Dessine moi un cheval!

Natalie Davidson - Senegal

October 5, 2011

My mom handed me a bologna sandwich for dinner tonight. I studied it for a few minutes and started to laugh – an honest to goodness, full-blown, something-must-be-really-funny laugh. I don’t know exactly why I started laughing, but I know it felt great and luckily for me my only witness was Issa, my five year old brother, who mostly ignores my strange outbursts when he’s watching his ridiculous French cartoons. I finished my sandwich happily (normally I wouldn’t go near bologna but this is day 32 in Africa – I’ll take whatever comfort food I can get).

I’ll give you the full story. I am currently sick. I have been off-and-on sick since approximately my last blog post, which was 28 days ago. My stomach is upset, my head aches, my throat hurts and I have bug bites on my bug bites. My mom here in Dakar, similar to my mom in San Francisco, is a natural worrier. The first night I had a headache she came into my room, adjusted my fan, rubbed the Senegalese equivalent of Vick’s Vapor Cream all over my face (without the slightest explanation) and then tucked me in to my mosquito net, humming a lullaby the entire time. Since then she has doused me in insect repellent and lime juice to help me avoid the mosquitoes, forbidden me from walking through certain alleyways at night to keep me safe, and held my hand while walking around in the dark. The rest of the family also seems to be on a mission to keep me happy: my grandfather in Dakar likes me to sit near him outside before dinner. He positions me in such a way that when he fans himself with his woven handheld fan I can also feel the breeze. When I watch cartoons with Issa, he makes me draw him endless pictures – “dessine moi un cheval!” (Draw me a horse!), and even when my attempt at a horse ends up looking more like a cocker spaniel, he always jumps up and down and says “Waaw! C’est bon!” (Yes! It’s good!).

This morning, much to my mom’s dismay, I emerged from my room sniffling and sneezing. We proceeded to have our version of a conversation – rapid French on her end, and very stilted, thought-out answers on mine. After a moment of deciphering I deduced that she wanted to know what I ate in the United States. Images of Thai food crossed my mind. Macaroni and cheese. Cereal. Cupcakes. Bacon. Chocolate covered strawberries. She waited patiently for my answer as I struggled to form a sentence that would properly convey what I used to eat…finally I settled on one word that I could fit into a proper French sentence that she would understand. J’ai mange des sandwichs aux Etats-Unis. (I ate sandwiches in America.) She raised her eyebrows at me and shrugged and I forgot the conversation until dinnertime. That is why, after a full day of blowing my nose and moping around the house feeling sick, I was delighted to be handed a very simple bologna sandwich for dinner. A sandwich, reminiscent of my San Franciscan Dad’s famous sandwiches, completely unlike anything she’d normally make for dinner, was her way of trying to make me feel a little better. And it worked – not only has bologna never tasted so good, I got a good laugh out of it as well.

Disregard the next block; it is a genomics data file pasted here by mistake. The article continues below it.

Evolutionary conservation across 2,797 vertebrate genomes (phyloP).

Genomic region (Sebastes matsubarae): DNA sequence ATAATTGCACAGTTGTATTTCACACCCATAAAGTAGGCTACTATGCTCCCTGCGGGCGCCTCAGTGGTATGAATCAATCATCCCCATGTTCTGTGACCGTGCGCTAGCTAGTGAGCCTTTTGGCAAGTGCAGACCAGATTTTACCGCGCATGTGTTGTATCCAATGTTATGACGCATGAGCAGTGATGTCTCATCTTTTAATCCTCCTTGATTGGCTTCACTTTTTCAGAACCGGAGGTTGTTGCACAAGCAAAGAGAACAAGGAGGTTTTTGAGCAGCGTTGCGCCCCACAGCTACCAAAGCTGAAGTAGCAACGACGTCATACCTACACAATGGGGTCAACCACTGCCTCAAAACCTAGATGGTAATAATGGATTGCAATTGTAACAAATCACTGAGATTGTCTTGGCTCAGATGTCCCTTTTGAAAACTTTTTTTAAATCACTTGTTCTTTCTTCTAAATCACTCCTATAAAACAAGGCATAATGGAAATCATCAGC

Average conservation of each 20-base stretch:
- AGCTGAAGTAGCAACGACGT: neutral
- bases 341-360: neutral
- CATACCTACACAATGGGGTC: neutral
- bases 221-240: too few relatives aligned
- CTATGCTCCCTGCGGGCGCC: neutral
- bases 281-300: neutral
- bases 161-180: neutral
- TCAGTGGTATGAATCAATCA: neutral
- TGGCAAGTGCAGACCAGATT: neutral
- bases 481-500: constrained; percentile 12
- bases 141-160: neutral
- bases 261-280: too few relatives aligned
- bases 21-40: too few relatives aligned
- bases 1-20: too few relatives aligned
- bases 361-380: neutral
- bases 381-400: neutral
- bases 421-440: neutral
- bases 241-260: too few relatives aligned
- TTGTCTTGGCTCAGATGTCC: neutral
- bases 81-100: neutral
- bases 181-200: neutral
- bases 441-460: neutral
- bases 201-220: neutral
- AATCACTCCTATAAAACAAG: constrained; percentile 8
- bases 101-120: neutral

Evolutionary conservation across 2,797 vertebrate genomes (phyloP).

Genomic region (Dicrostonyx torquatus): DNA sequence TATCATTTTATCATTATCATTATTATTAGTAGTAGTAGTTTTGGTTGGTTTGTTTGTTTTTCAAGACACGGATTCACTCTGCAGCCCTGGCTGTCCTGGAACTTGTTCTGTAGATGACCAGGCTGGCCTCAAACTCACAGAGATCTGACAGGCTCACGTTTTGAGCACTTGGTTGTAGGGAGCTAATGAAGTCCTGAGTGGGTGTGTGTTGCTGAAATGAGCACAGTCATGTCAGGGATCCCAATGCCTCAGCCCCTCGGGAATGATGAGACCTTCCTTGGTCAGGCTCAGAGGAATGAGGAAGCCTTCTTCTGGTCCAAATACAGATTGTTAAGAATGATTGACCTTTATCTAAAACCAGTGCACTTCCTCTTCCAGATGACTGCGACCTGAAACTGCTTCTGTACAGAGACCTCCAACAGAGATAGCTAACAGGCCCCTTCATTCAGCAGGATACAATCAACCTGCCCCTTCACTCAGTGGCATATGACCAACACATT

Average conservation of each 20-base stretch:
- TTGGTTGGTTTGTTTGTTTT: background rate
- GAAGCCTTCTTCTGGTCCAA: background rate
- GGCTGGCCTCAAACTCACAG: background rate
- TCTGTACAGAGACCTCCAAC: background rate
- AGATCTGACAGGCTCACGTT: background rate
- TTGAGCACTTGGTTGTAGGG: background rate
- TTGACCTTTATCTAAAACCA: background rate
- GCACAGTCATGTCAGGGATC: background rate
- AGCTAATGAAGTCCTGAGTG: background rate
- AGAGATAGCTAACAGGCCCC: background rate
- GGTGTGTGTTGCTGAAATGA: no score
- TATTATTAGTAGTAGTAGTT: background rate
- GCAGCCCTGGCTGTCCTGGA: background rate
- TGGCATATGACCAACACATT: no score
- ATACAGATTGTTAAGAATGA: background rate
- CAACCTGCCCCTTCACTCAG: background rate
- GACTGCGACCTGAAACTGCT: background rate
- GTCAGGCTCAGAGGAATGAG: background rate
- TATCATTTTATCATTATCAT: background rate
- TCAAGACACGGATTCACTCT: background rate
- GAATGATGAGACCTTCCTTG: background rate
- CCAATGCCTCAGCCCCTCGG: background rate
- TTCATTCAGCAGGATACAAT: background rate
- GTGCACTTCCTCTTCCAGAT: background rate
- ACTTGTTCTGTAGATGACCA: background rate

These moments of pure kindness have continued to surprise me since my arrival. I was fully prepared to discover aspects of the Senegalese people and culture that I would not agree with. I spent serious time developing what I hoped was an open mind toward the customs of this culture before I had any idea what I was about to experience. I knew there would be times when I would see something or interact with someone and I would leave feeling alone and confused, maybe even angry, and desperately far from home. However, more often than feeling isolated, I have felt accepted and loved. My family in Dakar and my family in Sebikotane* welcomed me immediately, cared for me immediately, and in turn I have fallen in love with them almost immediately. How lovely it is that these people can open their homes and hearts so naturally. We should all learn how to love like they do – without needing a reason first.

*Sebikotane is the rural village that I have spent 1 week in and will be moving to for 6 months.

Natalie Davidson